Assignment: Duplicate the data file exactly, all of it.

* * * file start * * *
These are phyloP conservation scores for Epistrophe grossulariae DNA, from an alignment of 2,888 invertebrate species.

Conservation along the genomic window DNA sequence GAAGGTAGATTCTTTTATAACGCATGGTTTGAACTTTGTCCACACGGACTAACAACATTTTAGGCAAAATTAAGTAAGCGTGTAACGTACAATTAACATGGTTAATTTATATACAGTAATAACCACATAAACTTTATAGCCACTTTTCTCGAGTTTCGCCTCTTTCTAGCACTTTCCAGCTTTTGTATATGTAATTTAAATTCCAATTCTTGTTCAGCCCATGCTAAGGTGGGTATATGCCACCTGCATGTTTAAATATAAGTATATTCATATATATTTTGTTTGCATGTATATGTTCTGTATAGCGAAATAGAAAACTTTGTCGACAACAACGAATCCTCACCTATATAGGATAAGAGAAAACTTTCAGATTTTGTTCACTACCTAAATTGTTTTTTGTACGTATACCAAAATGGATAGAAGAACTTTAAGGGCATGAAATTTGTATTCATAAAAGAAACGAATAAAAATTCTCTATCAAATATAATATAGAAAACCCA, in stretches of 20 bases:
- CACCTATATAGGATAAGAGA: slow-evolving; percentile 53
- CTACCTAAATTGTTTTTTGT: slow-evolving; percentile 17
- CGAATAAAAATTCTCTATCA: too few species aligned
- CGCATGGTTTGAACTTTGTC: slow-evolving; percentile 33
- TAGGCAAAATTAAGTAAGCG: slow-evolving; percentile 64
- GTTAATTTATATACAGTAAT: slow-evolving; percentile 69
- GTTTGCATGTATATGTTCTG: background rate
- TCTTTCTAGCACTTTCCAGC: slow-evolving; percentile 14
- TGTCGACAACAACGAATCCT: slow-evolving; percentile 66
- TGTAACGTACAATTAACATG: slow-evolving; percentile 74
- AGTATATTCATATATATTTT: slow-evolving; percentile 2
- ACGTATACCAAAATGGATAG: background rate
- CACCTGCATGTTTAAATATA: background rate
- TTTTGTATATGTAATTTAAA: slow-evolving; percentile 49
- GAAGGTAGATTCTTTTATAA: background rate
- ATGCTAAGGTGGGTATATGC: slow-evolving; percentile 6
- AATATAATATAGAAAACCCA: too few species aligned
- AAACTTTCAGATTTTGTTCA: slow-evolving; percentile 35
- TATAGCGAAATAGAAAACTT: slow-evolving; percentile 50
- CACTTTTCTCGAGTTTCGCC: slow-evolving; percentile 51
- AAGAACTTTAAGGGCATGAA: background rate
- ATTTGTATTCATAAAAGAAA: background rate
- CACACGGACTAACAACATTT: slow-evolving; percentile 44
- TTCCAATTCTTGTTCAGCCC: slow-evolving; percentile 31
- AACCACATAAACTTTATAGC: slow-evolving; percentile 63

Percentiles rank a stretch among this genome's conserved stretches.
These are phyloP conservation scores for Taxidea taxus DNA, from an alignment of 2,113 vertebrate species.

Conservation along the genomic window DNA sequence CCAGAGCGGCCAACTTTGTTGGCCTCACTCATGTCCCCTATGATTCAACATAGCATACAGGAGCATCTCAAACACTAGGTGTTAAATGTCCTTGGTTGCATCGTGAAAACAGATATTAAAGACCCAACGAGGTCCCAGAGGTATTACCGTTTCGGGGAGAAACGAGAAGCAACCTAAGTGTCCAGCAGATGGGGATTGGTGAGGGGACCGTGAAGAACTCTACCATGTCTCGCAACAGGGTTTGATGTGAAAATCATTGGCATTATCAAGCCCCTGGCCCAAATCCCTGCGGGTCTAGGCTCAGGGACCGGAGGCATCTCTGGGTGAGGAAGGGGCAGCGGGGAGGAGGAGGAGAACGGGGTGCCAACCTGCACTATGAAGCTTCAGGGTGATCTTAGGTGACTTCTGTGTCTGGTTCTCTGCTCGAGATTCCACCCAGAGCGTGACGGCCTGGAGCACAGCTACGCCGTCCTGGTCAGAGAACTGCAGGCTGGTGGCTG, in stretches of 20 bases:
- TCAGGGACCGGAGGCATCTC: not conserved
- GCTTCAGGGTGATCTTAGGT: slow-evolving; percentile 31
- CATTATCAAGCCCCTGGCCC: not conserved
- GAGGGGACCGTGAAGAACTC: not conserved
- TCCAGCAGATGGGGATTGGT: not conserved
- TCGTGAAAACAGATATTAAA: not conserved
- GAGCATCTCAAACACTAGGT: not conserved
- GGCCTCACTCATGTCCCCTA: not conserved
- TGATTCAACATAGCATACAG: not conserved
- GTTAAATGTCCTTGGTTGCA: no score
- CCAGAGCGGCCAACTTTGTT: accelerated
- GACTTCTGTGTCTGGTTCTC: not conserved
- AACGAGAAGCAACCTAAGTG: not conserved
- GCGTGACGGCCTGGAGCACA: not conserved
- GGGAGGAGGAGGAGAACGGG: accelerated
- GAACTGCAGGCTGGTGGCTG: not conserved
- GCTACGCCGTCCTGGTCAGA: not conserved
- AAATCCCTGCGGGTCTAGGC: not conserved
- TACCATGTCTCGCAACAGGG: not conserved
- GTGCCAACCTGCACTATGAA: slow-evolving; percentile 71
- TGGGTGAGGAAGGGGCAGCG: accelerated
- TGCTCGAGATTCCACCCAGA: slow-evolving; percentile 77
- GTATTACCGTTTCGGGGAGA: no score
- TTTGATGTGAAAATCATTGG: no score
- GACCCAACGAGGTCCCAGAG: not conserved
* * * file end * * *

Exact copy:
These are phyloP conservation scores for Epistrophe grossulariae DNA, from an alignment of 2,888 invertebrate species.

Conservation along the genomic window DNA sequence GAAGGTAGATTCTTTTATAACGCATGGTTTGAACTTTGTCCACACGGACTAACAACATTTTAGGCAAAATTAAGTAAGCGTGTAACGTACAATTAACATGGTTAATTTATATACAGTAATAACCACATAAACTTTATAGCCACTTTTCTCGAGTTTCGCCTCTTTCTAGCACTTTCCAGCTTTTGTATATGTAATTTAAATTCCAATTCTTGTTCAGCCCATGCTAAGGTGGGTATATGCCACCTGCATGTTTAAATATAAGTATATTCATATATATTTTGTTTGCATGTATATGTTCTGTATAGCGAAATAGAAAACTTTGTCGACAACAACGAATCCTCACCTATATAGGATAAGAGAAAACTTTCAGATTTTGTTCACTACCTAAATTGTTTTTTGTACGTATACCAAAATGGATAGAAGAACTTTAAGGGCATGAAATTTGTATTCATAAAAGAAACGAATAAAAATTCTCTATCAAATATAATATAGAAAACCCA, in stretches of 20 bases:
- CACCTATATAGGATAAGAGA: slow-evolving; percentile 53
- CTACCTAAATTGTTTTTTGT: slow-evolving; percentile 17
- CGAATAAAAATTCTCTATCA: too few species aligned
- CGCATGGTTTGAACTTTGTC: slow-evolving; percentile 33
- TAGGCAAAATTAAGTAAGCG: slow-evolving; percentile 64
- GTTAATTTATATACAGTAAT: slow-evolving; percentile 69
- GTTTGCATGTATATGTTCTG: background rate
- TCTTTCTAGCACTTTCCAGC: slow-evolving; percentile 14
- TGTCGACAACAACGAATCCT: slow-evolving; percentile 66
- TGTAACGTACAATTAACATG: slow-evolving; percentile 74
- AGTATATTCATATATATTTT: slow-evolving; percentile 2
- ACGTATACCAAAATGGATAG: background rate
- CACCTGCATGTTTAAATATA: background rate
- TTTTGTATATGTAATTTAAA: slow-evolving; percentile 49
- GAAGGTAGATTCTTTTATAA: background rate
- ATGCTAAGGTGGGTATATGC: slow-evolving; percentile 6
- AATATAATATAGAAAACCCA: too few species aligned
- AAACTTTCAGATTTTGTTCA: slow-evolving; percentile 35
- TATAGCGAAATAGAAAACTT: slow-evolving; percentile 50
- CACTTTTCTCGAGTTTCGCC: slow-evolving; percentile 51
- AAGAACTTTAAGGGCATGAA: background rate
- ATTTGTATTCATAAAAGAAA: background rate
- CACACGGACTAACAACATTT: slow-evolving; percentile 44
- TTCCAATTCTTGTTCAGCCC: slow-evolving; percentile 31
- AACCACATAAACTTTATAGC: slow-evolving; percentile 63

Percentiles rank a stretch among this genome's conserved stretches.
These are phyloP conservation scores for Taxidea taxus DNA, from an alignment of 2,113 vertebrate species.

Conservation along the genomic window DNA sequence CCAGAGCGGCCAACTTTGTTGGCCTCACTCATGTCCCCTATGATTCAACATAGCATACAGGAGCATCTCAAACACTAGGTGTTAAATGTCCTTGGTTGCATCGTGAAAACAGATATTAAAGACCCAACGAGGTCCCAGAGGTATTACCGTTTCGGGGAGAAACGAGAAGCAACCTAAGTGTCCAGCAGATGGGGATTGGTGAGGGGACCGTGAAGAACTCTACCATGTCTCGCAACAGGGTTTGATGTGAAAATCATTGGCATTATCAAGCCCCTGGCCCAAATCCCTGCGGGTCTAGGCTCAGGGACCGGAGGCATCTCTGGGTGAGGAAGGGGCAGCGGGGAGGAGGAGGAGAACGGGGTGCCAACCTGCACTATGAAGCTTCAGGGTGATCTTAGGTGACTTCTGTGTCTGGTTCTCTGCTCGAGATTCCACCCAGAGCGTGACGGCCTGGAGCACAGCTACGCCGTCCTGGTCAGAGAACTGCAGGCTGGTGGCTG, in stretches of 20 bases:
- TCAGGGACCGGAGGCATCTC: not conserved
- GCTTCAGGGTGATCTTAGGT: slow-evolving; percentile 31
- CATTATCAAGCCCCTGGCCC: not conserved
- GAGGGGACCGTGAAGAACTC: not conserved
- TCCAGCAGATGGGGATTGGT: not conserved
- TCGTGAAAACAGATATTAAA: not conserved
- GAGCATCTCAAACACTAGGT: not conserved
- GGCCTCACTCATGTCCCCTA: not conserved
- TGATTCAACATAGCATACAG: not conserved
- GTTAAATGTCCTTGGTTGCA: no score
- CCAGAGCGGCCAACTTTGTT: accelerated
- GACTTCTGTGTCTGGTTCTC: not conserved
- AACGAGAAGCAACCTAAGTG: not conserved
- GCGTGACGGCCTGGAGCACA: not conserved
- GGGAGGAGGAGGAGAACGGG: accelerated
- GAACTGCAGGCTGGTGGCTG: not conserved
- GCTACGCCGTCCTGGTCAGA: not conserved
- AAATCCCTGCGGGTCTAGGC: not conserved
- TACCATGTCTCGCAACAGGG: not conserved
- GTGCCAACCTGCACTATGAA: slow-evolving; percentile 71
- TGGGTGAGGAAGGGGCAGCG: accelerated
- TGCTCGAGATTCCACCCAGA: slow-evolving; percentile 77
- GTATTACCGTTTCGGGGAGA: no score
- TTTGATGTGAAAATCATTGG: no score
- GACCCAACGAGGTCCCAGAG: not conserved